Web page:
Fate of newspapers
April ended with a marriage ceremony and May began with a killing or death as far as newspaper reports were concerned. The front pages of Korean dailies, like their fellow publications overseas, were splashed with photos of British Prince William and Kate Middleton during their ``wedding of the century” on April 30. Owing to their efforts, Koreans could see his upper lip pressing her philtrum and his lower lip between her lips.
The first papers of May had everything about Osama bin Laden, the al-Qaida leader shot dead in hiding in Abbottabad, Pakistan, on Sunday by a “brave yet small” team of Americans. The front page previously occupied by the royal couple carried the solemn portrait of bin Laden or the American crowd celebrating his death on Ground Zero, where al-Qaida planes cut through the sky high Twin Towers on Sept. 11, 2001, claiming 3,000 innocent lives directly or indirectly.
While some readers found the photos and articles on the marriage and the death fascinating, others, especially those concerned about the future of print journalism saw the latest editions as yet another telling sign of why it is dwindling. It doesn’t mean that they were unhappy with the news; both came after 10 long years of waiting for more than a few readers on the globe.
The point is newspapers cannot compete with Internet or Twitter or even television, let alone have leverage over them, if they continue to work as now. They can’t beat the news on-line or the so-called social network in terms of speed or sensationalism. Think about the news of bin Laden’s death which was first circulated via Twitter.
Sometime in history when life was simpler than now, newspapers could thrive by fulfilling the basic requirements called 5W1H: who, what, where, when, why and how. Today, however, papers need to do more in order to just survive. They need to ask ``why” louder and more tenaciously, because that probably is the only way by which they can sustain their raison d’etre in this era of Internet and social connections. They also need to ask one more, if not the most important, question to retrieve the respect the olden-day papers used to enjoy and that is ``So what?”
The wide coverage of the wedding of Prince William and Middleton might be natural for the papers in Britain and the Commonwealth of Nations and even the United States for obvious reasons. But why would Korean papers devote that much space to the ceremonies? Even the so-called progressive papers like Hankyoreh and Kyunghyang dailies did the same thing. Okay, the ceremonies were flawless and splendid, so what?
There is more than one ``why” to ask about the death of bin Laden, too. Did the U.S. team have to kill him? Weren’t they capable of catching him alive and bringing him to justice? Was it ``just and fair” to throw the dead body into the high seas? It is widely believed that the United States is a nation governed by the rule of law. Did President Barack Obama have the notion in his mind when he declared “Justice has been done” in the end of his remarks reporting bin Laden’s death?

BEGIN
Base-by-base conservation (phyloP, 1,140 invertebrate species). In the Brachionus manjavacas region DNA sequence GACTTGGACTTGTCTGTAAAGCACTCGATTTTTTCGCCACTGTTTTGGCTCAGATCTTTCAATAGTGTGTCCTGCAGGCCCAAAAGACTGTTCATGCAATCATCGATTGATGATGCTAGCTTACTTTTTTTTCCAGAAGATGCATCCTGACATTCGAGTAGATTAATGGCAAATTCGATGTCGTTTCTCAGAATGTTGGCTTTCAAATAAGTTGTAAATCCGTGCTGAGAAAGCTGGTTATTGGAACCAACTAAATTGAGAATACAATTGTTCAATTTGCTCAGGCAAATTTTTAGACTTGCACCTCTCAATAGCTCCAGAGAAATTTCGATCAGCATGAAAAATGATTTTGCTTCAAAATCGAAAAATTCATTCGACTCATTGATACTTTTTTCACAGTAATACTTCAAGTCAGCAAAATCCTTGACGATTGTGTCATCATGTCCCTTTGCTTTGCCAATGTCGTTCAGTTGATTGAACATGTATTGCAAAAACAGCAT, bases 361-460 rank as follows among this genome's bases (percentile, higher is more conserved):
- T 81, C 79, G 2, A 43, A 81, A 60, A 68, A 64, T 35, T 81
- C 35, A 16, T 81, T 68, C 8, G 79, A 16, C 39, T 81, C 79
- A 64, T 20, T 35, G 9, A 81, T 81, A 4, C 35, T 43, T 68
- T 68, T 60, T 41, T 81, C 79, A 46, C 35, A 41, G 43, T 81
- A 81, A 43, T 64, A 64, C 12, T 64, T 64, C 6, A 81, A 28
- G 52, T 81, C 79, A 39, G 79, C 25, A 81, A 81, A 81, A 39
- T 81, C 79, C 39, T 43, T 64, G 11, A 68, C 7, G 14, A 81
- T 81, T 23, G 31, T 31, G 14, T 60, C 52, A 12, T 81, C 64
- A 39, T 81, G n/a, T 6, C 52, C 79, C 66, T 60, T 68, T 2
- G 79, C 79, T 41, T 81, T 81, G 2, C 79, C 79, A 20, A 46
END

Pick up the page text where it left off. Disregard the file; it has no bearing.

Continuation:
As Obama aptly warned, bin Laden’s death won’t mark the end of al Qaida operations. Likewise, no big event would end the necessity for serious journalism. News stories are like mayflies in that they usually die in one day. Some may wonder, therefore, why journalists should bother so much about what to put in their papers. They may point out that newspapers are ``news papers” today but will be disposable tomorrow.
The funny thing is what journalists write today becomes history someday. When a big article and photograph consumes a big portion of the newspaper whose inches are limited unlike the Internet, there inevitably will be casualties ― smaller articles on smaller people yet with their own justifiable positions in the pages of history. That is why journalists need to be serious about the allocation of space in their papers. They shouldn’t determine the size of an article by the volume of information or the length of press releases they are fed.
As for the royal wedding, a photo and a related article on the international news page would have been sufficient if it didn’t forget to mention that the British royal princes serve their nation in military uniform, compared to the many sons of the rich and powerful in Korea.
I hope Korean journalists will remember the founding spirit of ``Dongnip Sinmun (Independent Newspaper)” launched in 1896: ``let the people know about the government affairs in detail and let the government know about people’s lives for mutual benefit.”
There is a saying that your character decides your destiny. If the newspapers want to dismiss prophets of their doom, they need to return to where they have come and when they knew what to say in how many words.